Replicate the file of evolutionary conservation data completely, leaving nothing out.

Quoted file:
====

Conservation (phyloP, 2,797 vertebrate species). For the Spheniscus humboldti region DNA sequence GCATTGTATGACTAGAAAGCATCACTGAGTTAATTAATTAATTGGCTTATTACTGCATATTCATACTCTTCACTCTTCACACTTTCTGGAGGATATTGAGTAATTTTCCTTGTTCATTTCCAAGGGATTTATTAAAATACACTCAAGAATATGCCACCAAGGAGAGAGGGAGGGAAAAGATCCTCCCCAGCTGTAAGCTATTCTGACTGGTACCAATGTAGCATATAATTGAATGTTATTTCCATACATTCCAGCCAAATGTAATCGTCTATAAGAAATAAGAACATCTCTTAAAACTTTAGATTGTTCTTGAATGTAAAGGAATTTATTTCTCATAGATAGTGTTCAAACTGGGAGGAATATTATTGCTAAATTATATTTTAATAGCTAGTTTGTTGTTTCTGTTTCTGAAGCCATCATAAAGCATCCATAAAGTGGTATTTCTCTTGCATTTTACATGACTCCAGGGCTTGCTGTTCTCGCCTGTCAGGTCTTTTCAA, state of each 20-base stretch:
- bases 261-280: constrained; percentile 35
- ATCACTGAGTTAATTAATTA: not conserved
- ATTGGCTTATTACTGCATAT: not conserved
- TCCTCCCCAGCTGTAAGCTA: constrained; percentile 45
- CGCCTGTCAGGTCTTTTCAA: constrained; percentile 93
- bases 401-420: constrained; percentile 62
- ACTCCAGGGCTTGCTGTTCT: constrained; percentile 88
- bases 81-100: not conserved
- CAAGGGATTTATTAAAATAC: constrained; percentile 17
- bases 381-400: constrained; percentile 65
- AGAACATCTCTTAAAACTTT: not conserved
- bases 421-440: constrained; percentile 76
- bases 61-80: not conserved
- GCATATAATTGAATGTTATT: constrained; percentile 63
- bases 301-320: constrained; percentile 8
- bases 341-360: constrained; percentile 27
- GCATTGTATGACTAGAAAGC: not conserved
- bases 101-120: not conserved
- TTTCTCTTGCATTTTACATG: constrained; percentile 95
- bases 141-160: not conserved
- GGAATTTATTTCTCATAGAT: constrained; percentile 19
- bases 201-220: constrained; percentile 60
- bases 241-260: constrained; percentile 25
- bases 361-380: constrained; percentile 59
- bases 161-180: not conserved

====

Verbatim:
Conservation (phyloP, 2,797 vertebrate species). For the Spheniscus humboldti region DNA sequence GCATTGTATGACTAGAAAGCATCACTGAGTTAATTAATTAATTGGCTTATTACTGCATATTCATACTCTTCACTCTTCACACTTTCTGGAGGATATTGAGTAATTTTCCTTGTTCATTTCCAAGGGATTTATTAAAATACACTCAAGAATATGCCACCAAGGAGAGAGGGAGGGAAAAGATCCTCCCCAGCTGTAAGCTATTCTGACTGGTACCAATGTAGCATATAATTGAATGTTATTTCCATACATTCCAGCCAAATGTAATCGTCTATAAGAAATAAGAACATCTCTTAAAACTTTAGATTGTTCTTGAATGTAAAGGAATTTATTTCTCATAGATAGTGTTCAAACTGGGAGGAATATTATTGCTAAATTATATTTTAATAGCTAGTTTGTTGTTTCTGTTTCTGAAGCCATCATAAAGCATCCATAAAGTGGTATTTCTCTTGCATTTTACATGACTCCAGGGCTTGCTGTTCTCGCCTGTCAGGTCTTTTCAA, state of each 20-base stretch:
- bases 261-280: constrained; percentile 35
- ATCACTGAGTTAATTAATTA: not conserved
- ATTGGCTTATTACTGCATAT: not conserved
- TCCTCCCCAGCTGTAAGCTA: constrained; percentile 45
- CGCCTGTCAGGTCTTTTCAA: constrained; percentile 93
- bases 401-420: constrained; percentile 62
- ACTCCAGGGCTTGCTGTTCT: constrained; percentile 88
- bases 81-100: not conserved
- CAAGGGATTTATTAAAATAC: constrained; percentile 17
- bases 381-400: constrained; percentile 65
- AGAACATCTCTTAAAACTTT: not conserved
- bases 421-440: constrained; percentile 76
- bases 61-80: not conserved
- GCATATAATTGAATGTTATT: constrained; percentile 63
- bases 301-320: constrained; percentile 8
- bases 341-360: constrained; percentile 27
- GCATTGTATGACTAGAAAGC: not conserved
- bases 101-120: not conserved
- TTTCTCTTGCATTTTACATG: constrained; percentile 95
- bases 141-160: not conserved
- GGAATTTATTTCTCATAGAT: constrained; percentile 19
- bases 201-220: constrained; percentile 60
- bases 241-260: constrained; percentile 25
- bases 361-380: constrained; percentile 59
- bases 161-180: not conserved